Monday, June 26, 2006

Politifickle Thoughts

Well, there goes my fervent hope that Alito and Roberts were going to be all-around pro-life. I guess there's an off-chance that it was just their desire to leave this sort of thing up to the states... but now I'm fearful that they're going to be very permissive when states want to execute their own citizens. That bothers me.

I'm also a bit bummed - though not at all surprised - about the recent defeat of a new minimum wage. I never really looked at all the proposals or anything, but it sounded like an across the board raise of the minimum wage, from $5.15 (or whatever it is now) to something around $7.

So yeah, I think it would have been good to raise the minimum wage. It's just set way too low, and no one could really live on $5.15/hr. But here's my question: would a higher minimum wage receive more support if it wasn't an across-the-board hike? What if we had a tiered system? And not one based on the type of employment, but rather one based on the type of recipient.

What if we said "$5.15 is the minimum wage for all persons under 18" and "$7 for all persons 18 and older". I mean, we don't really need to be paying every pimply-faced teenage burger-flipper $7 an hour. That's not the class of persons a minimum wage is really designed to help. The reason we want a higher minimum wage is to ensure that persons who are working to support their families are actually able to get by. You can't support a family on $5.15 an hour. It'd be tough to do it on $7, but a heck of a lot more realistic.

So maybe we should set up who gets a higher wage based on a factor like age. I mean, we determine all sorts of social privileges on that basis, so why not wage requirements? You can't drive until you're 16, or collect Social Security until you're 65, so how about setting our wages based on that same factor? It seems to make some real sense, and frankly I think it'll help garner even more support for a higher minimum wage. It would keep the overall cost of a higher minimum wage down, but still achieve the same results proponents want to see. Has this sort of thing been proposed in the past? Anyone know? Thoughts?

There are those
Spend the night under bridges

6 comments:

the marvelous patric said...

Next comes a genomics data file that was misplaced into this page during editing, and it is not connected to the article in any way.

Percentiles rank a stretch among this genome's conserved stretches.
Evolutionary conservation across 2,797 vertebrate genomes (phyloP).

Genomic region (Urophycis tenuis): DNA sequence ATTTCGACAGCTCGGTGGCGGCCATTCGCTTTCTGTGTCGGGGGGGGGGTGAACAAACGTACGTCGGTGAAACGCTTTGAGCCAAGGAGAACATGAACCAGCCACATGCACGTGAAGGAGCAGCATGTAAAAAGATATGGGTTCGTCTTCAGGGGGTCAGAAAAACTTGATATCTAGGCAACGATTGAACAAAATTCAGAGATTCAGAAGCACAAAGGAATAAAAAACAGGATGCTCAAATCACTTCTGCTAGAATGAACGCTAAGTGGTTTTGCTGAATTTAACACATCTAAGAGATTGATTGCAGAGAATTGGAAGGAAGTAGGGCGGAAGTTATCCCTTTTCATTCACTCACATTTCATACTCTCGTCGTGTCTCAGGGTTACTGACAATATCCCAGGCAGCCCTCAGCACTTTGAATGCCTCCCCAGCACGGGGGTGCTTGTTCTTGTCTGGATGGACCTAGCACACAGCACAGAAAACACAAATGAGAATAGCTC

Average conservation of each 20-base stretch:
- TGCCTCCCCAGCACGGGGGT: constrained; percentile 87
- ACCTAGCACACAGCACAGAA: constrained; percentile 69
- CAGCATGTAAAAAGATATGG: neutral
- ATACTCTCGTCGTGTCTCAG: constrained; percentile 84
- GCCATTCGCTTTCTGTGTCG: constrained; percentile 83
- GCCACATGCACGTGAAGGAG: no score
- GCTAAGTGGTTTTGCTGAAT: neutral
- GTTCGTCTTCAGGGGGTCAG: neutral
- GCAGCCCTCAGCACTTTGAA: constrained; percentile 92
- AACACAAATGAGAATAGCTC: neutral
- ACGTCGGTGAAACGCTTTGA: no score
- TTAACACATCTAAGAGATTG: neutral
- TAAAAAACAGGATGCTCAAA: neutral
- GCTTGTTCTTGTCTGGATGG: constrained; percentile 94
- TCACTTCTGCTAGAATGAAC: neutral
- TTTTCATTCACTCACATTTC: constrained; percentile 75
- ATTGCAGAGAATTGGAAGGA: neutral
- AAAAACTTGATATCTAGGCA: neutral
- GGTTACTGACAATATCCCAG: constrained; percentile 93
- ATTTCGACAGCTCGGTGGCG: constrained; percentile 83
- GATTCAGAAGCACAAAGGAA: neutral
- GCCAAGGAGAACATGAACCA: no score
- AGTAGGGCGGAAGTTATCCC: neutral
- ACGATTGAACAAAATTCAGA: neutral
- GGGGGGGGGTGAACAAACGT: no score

i support your idea of tiered minimum wage for people under 18. perhaps something else to add to it would be if one if married or has kids? or, could we do something like a D&D THACO scale? A baseline of 7 with plus and minuses?

Matthew B. Novak said...

Thought about the marriage/dependant status as relevant. Rejected it b/c then you have very big discriminatory hiring issues.

the marvelous patric said...

however, the marriage / dependent problem could easily be addressed simply by not allowing the employer to ask (much like age questions) before hiring and finding out after hiring via tax forms.

Thinking Fool said...

How dare Alito and Roberts refrain from ignoring the text of the Constitution in order to find the death penalty unconstitutional?

You may be against capital punishment, but you should take that up with the proper parties, i.e. legislators, not judges.

Amendment V clearly indicates that the goverment can take a person's life as long as the government provides due process of law. Given that the death penalty exists in a majority of states and is carried out in a manner that is relatively, if not completely, painless, it's hard to argue that it is both UNUSUAL and cruel. See Amendment VIII. Unlike abortion law, which was pulled out of a magic hat, the Constitution actually provides for a death penalty, liberal justices' contentions notwithstanding. Write your senator and congressman if you'd like to see that changed.

Matthew B. Novak said...

Ah, but I'd argue that in light of reason and experience we have come to understand that taking of a life is per se cruel and unusual punishment.

I do conceed, however, that the Constitution is pretty clear about it, and you'd have to go to the legislature as a way of fixing the problem. I guess what was troubling here was that this law said basically took the discretion away from the jury, and said when the evidence was in equipoise death was the result. Not leaning in favor of life in that case is significantly troubling. I wasn't hoping they'd jump up and suddenly say "capital punishment is illegal" but rather that they'd work to limit the scope of capital punishment, and eliminate some of the more cruel and unusual instances of the practice.

Jeff said...

There's geographic considerations also, and that is why minimum wage laws are so tricky... it may be perfectly possible to live on $5.15/hr in Minot, N.D. but certainly not in New York. Hell, $7/hr wouldn't even do it there.